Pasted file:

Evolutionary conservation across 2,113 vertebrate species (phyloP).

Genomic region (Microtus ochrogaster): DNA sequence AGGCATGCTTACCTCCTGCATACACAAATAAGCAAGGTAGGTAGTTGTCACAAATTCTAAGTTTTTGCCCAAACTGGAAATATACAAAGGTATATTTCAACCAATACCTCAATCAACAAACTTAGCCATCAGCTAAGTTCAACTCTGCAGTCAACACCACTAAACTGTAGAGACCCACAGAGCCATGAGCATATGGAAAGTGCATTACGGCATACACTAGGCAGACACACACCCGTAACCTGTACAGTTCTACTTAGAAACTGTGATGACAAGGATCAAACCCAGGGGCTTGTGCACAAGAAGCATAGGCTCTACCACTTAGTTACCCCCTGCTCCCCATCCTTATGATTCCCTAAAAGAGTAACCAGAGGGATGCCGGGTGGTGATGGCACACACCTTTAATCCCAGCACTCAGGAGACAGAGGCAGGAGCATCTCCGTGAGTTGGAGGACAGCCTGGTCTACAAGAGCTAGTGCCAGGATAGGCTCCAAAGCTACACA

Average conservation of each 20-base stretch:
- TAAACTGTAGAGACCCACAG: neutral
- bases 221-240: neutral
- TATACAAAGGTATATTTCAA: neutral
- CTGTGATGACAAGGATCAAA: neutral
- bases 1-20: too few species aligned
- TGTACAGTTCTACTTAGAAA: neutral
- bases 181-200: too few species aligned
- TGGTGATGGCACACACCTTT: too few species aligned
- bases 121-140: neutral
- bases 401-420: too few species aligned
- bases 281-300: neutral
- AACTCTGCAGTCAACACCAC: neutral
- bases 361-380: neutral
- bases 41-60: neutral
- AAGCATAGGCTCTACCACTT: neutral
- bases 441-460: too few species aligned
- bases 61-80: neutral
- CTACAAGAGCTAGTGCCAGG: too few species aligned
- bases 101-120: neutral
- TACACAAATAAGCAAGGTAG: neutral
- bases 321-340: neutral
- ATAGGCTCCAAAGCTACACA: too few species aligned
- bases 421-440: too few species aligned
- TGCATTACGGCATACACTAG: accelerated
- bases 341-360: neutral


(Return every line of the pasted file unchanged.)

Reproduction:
Evolutionary conservation across 2,113 vertebrate species (phyloP).

Genomic region (Microtus ochrogaster): DNA sequence AGGCATGCTTACCTCCTGCATACACAAATAAGCAAGGTAGGTAGTTGTCACAAATTCTAAGTTTTTGCCCAAACTGGAAATATACAAAGGTATATTTCAACCAATACCTCAATCAACAAACTTAGCCATCAGCTAAGTTCAACTCTGCAGTCAACACCACTAAACTGTAGAGACCCACAGAGCCATGAGCATATGGAAAGTGCATTACGGCATACACTAGGCAGACACACACCCGTAACCTGTACAGTTCTACTTAGAAACTGTGATGACAAGGATCAAACCCAGGGGCTTGTGCACAAGAAGCATAGGCTCTACCACTTAGTTACCCCCTGCTCCCCATCCTTATGATTCCCTAAAAGAGTAACCAGAGGGATGCCGGGTGGTGATGGCACACACCTTTAATCCCAGCACTCAGGAGACAGAGGCAGGAGCATCTCCGTGAGTTGGAGGACAGCCTGGTCTACAAGAGCTAGTGCCAGGATAGGCTCCAAAGCTACACA

Average conservation of each 20-base stretch:
- TAAACTGTAGAGACCCACAG: neutral
- bases 221-240: neutral
- TATACAAAGGTATATTTCAA: neutral
- CTGTGATGACAAGGATCAAA: neutral
- bases 1-20: too few species aligned
- TGTACAGTTCTACTTAGAAA: neutral
- bases 181-200: too few species aligned
- TGGTGATGGCACACACCTTT: too few species aligned
- bases 121-140: neutral
- bases 401-420: too few species aligned
- bases 281-300: neutral
- AACTCTGCAGTCAACACCAC: neutral
- bases 361-380: neutral
- bases 41-60: neutral
- AAGCATAGGCTCTACCACTT: neutral
- bases 441-460: too few species aligned
- bases 61-80: neutral
- CTACAAGAGCTAGTGCCAGG: too few species aligned
- bases 101-120: neutral
- TACACAAATAAGCAAGGTAG: neutral
- bases 321-340: neutral
- ATAGGCTCCAAAGCTACACA: too few species aligned
- bases 421-440: too few species aligned
- TGCATTACGGCATACACTAG: accelerated
- bases 341-360: neutral